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Sony Vaio Duo hands-on review

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Sony entered the convertible device space in 2012 with the launch of its Duo 11 Windows 8 tablet-come-laptop. While the original Duo did have some positive points, offering decent performance and a reasonable screen, it was let down by a few niggling issues. Chief among these were its poor five-hour battery life and delicate feeling hinge.Sony Vaio Duo 13

Clearly aware of this, Sony has moved to address these problems with its follow-up model, the Duo 13, radically redesigning the hinge mechanism and loading it with a more robust battery that it claims will last at least one day's use off of one charge.

Design and build
Unlike most convertibles, the Duo 13 isn't a dockable tablet. Instead users can turn the device into a laptop by sliding out an actual physical keyboard. This means that the Duo is significantly larger and heavier than most other Windows 8 tablets, measuring in at 330x210x19.5mm and weighing 1.35kg. The Microsoft Surface Pro by comparison measures in at 275x173x13mm and weighs 907g, although this doesn't a keyboard.

While Sony's promised the hinge is far more robust than the one seen on the Duo 11 - the firm went so far as to show us videos of engineers dropping it on the floor to prove its point - during our hands on we found the hinge still felt a little rickety with it shaking and bending whenever we slid out the keyboard. Our concerns were compounded when Sony declined our request to try the drop test we saw in the video.Sony Vaio Duo 13 hinge

Outside of this though the build quality was good, with the keyboard feeling significantly larger than the slightly squished one seen on the Duo 11 and featuring a small track pad at its bottom - something the original Duo didn't.

The Pro comes loaded with a 13.3in 1920x1080 Triluminos touch screen. While this is nowhere near as good as the displays seen on most top-end Android and iOS tablets, like the 9.7in Retina LED-backlit widescreen display, 2048x1536 pixels seen on Apple's latest iPad, it is on a par with most other Windows 8 tablets. During our tests when viewing directly we found the screen was reasonable, having fairly vibrant colours. It did suffer some glare issues and didn't boast great viewing angles - however this could be down to the very bright lighting conditions on the press-expo floor.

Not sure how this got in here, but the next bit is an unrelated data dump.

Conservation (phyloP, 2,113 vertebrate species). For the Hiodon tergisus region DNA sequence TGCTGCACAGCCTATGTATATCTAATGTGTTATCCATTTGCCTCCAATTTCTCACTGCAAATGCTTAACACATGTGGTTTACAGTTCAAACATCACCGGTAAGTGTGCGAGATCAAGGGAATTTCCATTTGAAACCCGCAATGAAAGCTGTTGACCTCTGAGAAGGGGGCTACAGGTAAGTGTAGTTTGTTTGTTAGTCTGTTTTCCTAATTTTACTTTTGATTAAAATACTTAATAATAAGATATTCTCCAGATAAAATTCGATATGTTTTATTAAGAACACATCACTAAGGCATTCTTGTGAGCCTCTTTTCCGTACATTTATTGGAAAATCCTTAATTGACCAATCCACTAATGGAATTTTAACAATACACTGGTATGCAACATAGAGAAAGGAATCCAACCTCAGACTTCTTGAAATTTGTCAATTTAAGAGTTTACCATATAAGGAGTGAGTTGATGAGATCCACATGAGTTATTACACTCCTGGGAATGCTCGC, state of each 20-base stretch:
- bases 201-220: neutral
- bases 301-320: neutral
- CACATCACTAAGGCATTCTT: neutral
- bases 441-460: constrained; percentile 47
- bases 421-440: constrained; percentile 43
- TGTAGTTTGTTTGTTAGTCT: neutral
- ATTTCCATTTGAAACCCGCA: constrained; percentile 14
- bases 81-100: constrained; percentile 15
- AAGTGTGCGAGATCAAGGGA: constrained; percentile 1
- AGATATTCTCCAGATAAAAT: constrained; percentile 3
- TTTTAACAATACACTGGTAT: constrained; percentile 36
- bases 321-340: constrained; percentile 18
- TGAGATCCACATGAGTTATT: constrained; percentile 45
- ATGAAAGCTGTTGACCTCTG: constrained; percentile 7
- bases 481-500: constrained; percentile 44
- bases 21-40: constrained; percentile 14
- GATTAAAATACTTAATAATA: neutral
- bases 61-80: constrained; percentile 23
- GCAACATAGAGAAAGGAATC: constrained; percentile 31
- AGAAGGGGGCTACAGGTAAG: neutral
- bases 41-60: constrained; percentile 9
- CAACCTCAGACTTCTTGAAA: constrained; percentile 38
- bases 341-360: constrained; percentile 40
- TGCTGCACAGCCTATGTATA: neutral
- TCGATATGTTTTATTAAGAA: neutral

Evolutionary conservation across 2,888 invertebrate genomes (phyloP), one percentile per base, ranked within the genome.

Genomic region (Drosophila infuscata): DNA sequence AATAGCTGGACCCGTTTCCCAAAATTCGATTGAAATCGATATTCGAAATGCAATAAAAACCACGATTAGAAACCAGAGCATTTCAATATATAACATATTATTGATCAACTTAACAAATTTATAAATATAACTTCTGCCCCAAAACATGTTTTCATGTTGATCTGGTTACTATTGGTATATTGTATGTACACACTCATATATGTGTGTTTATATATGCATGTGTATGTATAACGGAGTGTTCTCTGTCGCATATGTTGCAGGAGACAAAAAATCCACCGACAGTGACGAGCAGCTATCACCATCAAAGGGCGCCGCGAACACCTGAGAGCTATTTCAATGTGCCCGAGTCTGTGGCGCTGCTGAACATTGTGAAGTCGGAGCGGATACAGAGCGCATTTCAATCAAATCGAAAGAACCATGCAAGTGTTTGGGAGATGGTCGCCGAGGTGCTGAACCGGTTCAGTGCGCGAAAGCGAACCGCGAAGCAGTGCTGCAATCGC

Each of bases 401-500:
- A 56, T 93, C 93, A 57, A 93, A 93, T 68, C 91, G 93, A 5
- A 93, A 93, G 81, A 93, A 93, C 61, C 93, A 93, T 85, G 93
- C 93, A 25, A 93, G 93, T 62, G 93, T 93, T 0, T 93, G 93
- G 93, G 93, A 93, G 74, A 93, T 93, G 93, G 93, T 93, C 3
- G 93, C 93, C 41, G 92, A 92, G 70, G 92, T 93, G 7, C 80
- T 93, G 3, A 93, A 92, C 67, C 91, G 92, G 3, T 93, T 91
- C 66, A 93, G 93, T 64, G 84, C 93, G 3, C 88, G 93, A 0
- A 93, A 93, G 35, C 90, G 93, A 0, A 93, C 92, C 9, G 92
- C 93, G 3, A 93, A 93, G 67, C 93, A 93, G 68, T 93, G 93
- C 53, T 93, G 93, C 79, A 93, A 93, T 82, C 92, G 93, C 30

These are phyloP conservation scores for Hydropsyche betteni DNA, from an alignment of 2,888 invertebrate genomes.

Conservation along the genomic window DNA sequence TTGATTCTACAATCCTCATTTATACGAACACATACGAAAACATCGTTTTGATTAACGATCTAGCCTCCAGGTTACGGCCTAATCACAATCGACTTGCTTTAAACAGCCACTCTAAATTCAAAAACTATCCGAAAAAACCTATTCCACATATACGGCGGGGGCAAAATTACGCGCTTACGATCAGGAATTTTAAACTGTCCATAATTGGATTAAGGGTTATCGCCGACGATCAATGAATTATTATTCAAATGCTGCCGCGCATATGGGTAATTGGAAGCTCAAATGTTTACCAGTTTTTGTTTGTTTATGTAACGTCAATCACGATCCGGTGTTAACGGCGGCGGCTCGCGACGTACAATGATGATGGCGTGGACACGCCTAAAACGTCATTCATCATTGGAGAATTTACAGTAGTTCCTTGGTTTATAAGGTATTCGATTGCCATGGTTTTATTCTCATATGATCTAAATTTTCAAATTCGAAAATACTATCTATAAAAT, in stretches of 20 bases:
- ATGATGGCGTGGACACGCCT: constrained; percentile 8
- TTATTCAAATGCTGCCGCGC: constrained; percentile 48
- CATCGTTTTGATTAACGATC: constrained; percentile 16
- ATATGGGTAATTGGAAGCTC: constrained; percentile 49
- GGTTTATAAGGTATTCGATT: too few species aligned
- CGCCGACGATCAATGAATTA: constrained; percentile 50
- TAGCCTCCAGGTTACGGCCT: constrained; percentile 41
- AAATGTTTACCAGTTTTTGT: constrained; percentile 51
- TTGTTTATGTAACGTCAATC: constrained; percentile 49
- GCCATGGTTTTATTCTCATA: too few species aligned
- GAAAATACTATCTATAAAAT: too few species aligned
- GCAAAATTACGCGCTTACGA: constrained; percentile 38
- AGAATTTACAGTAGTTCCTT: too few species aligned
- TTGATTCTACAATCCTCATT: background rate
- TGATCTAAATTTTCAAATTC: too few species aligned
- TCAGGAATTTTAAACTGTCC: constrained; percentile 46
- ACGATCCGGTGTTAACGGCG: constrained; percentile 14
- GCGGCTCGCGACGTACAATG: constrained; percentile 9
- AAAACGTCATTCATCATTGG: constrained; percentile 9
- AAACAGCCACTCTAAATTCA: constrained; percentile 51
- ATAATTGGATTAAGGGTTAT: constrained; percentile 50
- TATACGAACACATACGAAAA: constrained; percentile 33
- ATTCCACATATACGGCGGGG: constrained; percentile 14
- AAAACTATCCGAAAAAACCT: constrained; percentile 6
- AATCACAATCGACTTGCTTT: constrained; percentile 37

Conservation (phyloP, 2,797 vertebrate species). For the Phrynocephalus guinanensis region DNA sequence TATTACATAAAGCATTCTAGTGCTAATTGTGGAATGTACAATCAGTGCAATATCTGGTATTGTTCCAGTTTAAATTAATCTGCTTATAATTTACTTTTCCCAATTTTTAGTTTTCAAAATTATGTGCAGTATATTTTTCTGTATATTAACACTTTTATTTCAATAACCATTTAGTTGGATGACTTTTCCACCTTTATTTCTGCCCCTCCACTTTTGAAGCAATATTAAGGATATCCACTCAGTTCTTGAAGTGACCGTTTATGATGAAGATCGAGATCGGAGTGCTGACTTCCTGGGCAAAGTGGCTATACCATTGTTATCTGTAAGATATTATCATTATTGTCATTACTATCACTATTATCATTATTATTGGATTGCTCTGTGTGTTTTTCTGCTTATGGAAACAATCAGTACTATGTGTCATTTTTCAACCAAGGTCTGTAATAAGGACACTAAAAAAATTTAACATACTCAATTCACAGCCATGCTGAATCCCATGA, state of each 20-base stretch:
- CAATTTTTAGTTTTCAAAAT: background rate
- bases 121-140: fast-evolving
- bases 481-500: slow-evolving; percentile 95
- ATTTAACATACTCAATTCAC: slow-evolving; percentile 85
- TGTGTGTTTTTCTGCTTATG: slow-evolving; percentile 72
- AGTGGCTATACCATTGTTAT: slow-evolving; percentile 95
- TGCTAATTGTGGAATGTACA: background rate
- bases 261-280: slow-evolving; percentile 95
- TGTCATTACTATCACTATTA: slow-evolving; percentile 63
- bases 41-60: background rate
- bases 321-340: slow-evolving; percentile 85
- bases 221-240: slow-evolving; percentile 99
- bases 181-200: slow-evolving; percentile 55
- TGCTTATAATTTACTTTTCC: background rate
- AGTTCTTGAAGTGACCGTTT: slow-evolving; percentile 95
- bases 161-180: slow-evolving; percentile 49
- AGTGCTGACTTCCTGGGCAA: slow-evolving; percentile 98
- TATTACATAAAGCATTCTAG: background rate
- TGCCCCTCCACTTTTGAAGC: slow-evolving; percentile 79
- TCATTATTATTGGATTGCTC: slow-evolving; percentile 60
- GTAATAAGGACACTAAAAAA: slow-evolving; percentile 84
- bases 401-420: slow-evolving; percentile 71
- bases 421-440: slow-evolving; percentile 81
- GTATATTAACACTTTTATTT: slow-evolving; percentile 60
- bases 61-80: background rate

The Duo 13 is available in Windows 8 and Windows 8 Pro options. This is great as Windows 8 is far superior to Microsoft's tablet-focused RT operating system, featuring legacy application support. This means Windows 8 is compatible with applications for older versions of Windows and makes it far easier to integrate into an office environment.Sony Vaio Duo 13 stylus

We also noticed a few nice software additions designed to help users get the most out of the Duo 13's attached active stylus, with it letting you do things like set an application to automatically open when the stylus is held close to the screen. Another nice service was the preinstalled CamScanner app. The app will suit business users, letting them use the rear 8MP camera to scan written documents to turn into text files. We didn't get a chance to test the feature during our hands on, but if it works this will definitely be a selling point for business users.

Sony claims the Duo 13 will offer users ultrabook-level performance, featuring an Intel Core i7 chip and 8GB of RAM. During our hands-on we didn't get a chance to properly benchmark the device or run any demanding applications on it. However, for general purposes we found it was quite fast, loading webpages instantly and navigating between menus seamlessly.Sony Vaio Duo 13  side

We also found that the stylus felt slightly more sensitive than others we've tested, with it picking up even the most rapid of movements and even minor changes in pressure. Come our full review we're really excited to see how the stylus and Duo perform when running hardcore graphics programmes.

Having had a go with Sony's Duo 13 we have to say our opening impressions are positive and our brief encounter with the convertible left us wanting more. However, with there being no current word on price it remains unclear how premium a price businesses will have to pay for the super powered device. The Duo is set for release later this year, make sure to check back with V3 then for our full review.

By V3's Alastair Stevenson. Follow him on Twitter @MonkeyGuru

05 Jun 2013

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